Iraq’s New Prime Minister Struggles to complete formation of his Cabinet

The Prime Minister of Iraq, Adel Abdul Mahdi was sworn in on 24 October. This came after months of political indecision and the largest protests Iraq has seen in a decade. To restate the current position: Adel Abdul Mahdi fills the position of Prime Minister, whilst Barham Salih holds the presidency and Mohamed al-Halbousi, the role of speaker. Since 2003, these positions have been held by a Shia, a Kurd and a Sunni respectively. The Prime Minister’s first task was to select the heads of 22 ministries. On 24th October, 14 of these were given the vote of confidence by parliament. However, eight remain to be appointed.

Who is the New Prime Minister?

Like the President and Speaker, Abdul Mahdi is a well respected politician. At 76, he has a lot of experience in Iraqi politics; formerly holding the roles of Minister of Finance and Minister of Oil.  He is also a relatively independent candidate. Not having a particularly strong social base, may weaken Abdul Mahdi’s power in the role. Although, Iraq needs a capable and independent leader who can unite the country internally whilst juggling the opposing needs of the US and Iran.

Who has been appointed? Which positions are left to go?

The 14 ministers given the vote of confidence were:

  1. Minister of Agriculture: Saleh al-Hassani
  2. Minister of Communication: Naim al-Rubaye
  3. Minister of Electricity: Luay al-Khatteeb
  4. Minister of Finance: Fuad Hussein
  5. Minister of Foreign Affairs: Mohammed Ali al-Hakeem
  6. Minister of Health: Alaa al-Alwani
  7. Minister of Housing and Reconstruction: Bangin Rekani
  8. Minister of Industry: Salih Abdullah Jabouri
  9. Minister of Labour and Social Affairs: Bassem al-Rubaye
  10. Minister of Oil: Thamir Ghadhban
  11. Minister of Trade: Mohammed Hashim
  12. Minister of Transport: Abdullah Luaibi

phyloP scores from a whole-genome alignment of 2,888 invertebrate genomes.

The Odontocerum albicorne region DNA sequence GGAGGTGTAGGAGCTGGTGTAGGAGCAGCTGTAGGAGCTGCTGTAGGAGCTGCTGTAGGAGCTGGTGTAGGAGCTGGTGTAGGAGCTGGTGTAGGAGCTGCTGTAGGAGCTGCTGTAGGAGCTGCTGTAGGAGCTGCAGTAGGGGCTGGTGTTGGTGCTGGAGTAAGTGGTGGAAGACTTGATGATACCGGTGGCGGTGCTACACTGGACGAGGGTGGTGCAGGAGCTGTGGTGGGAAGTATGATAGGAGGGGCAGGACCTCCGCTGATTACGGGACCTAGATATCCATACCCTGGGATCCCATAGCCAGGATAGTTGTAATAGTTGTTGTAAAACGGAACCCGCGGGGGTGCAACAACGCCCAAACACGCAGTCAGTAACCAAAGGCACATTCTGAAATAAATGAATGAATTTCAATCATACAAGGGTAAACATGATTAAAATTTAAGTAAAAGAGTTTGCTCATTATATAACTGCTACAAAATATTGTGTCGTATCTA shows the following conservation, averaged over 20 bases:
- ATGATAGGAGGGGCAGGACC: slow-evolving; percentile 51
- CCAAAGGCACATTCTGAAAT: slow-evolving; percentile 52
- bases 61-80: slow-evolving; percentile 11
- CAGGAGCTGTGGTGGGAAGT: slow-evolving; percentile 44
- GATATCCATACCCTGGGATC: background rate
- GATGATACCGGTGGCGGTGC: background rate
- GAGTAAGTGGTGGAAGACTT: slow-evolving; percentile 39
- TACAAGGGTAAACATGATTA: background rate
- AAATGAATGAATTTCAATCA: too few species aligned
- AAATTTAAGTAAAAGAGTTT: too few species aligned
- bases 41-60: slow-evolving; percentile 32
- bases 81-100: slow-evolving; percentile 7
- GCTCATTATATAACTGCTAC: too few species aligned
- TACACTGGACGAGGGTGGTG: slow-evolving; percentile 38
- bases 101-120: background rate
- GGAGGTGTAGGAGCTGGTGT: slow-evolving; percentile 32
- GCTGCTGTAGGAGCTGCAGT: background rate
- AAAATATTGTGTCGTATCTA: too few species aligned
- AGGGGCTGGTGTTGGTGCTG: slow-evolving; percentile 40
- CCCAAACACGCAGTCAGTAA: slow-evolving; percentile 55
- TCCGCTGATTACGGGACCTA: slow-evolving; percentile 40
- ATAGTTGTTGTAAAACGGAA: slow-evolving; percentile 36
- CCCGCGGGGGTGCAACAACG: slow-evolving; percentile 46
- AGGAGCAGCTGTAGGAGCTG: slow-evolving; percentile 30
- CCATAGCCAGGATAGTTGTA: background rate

13. Minister of Water Resources: Jamal al-Adili
  14. Minister of Youth and Sports: Ahmed Riyadh

There were some major criticisms of the new cabinet from different groups. These include, for example, the absence of Turkman and female representation. Parliament will reconvene at a later date to vote for the eight unappointed positions. These include the key roles of Minister of Defence and Minister of the Interior, both of which will be filled by Abdul-Mahdi until they are decided. Those appointed thus far arguably indicate a weakening of Barzani’s influence and a shift towards Iran plus of course a strengthening of the influence of Muqtada Al-Sadr. It also is a reminder if one were needed that the Dawa Party is at a crossroads and must now reform or collapse. That said, the Ministers of Electricity and Oil are decent dependable people and this new government should be given a chance.

What Next for Iraq?

The recent developments have signalled a major step forward, in a country marred by political turmoil since it’s elections in May. However, there is still a lot to be done to solve Iraq’s corruption, unemployment and public utility problems.

The first step to solving these will be to finalise the remaining cabinet positions.

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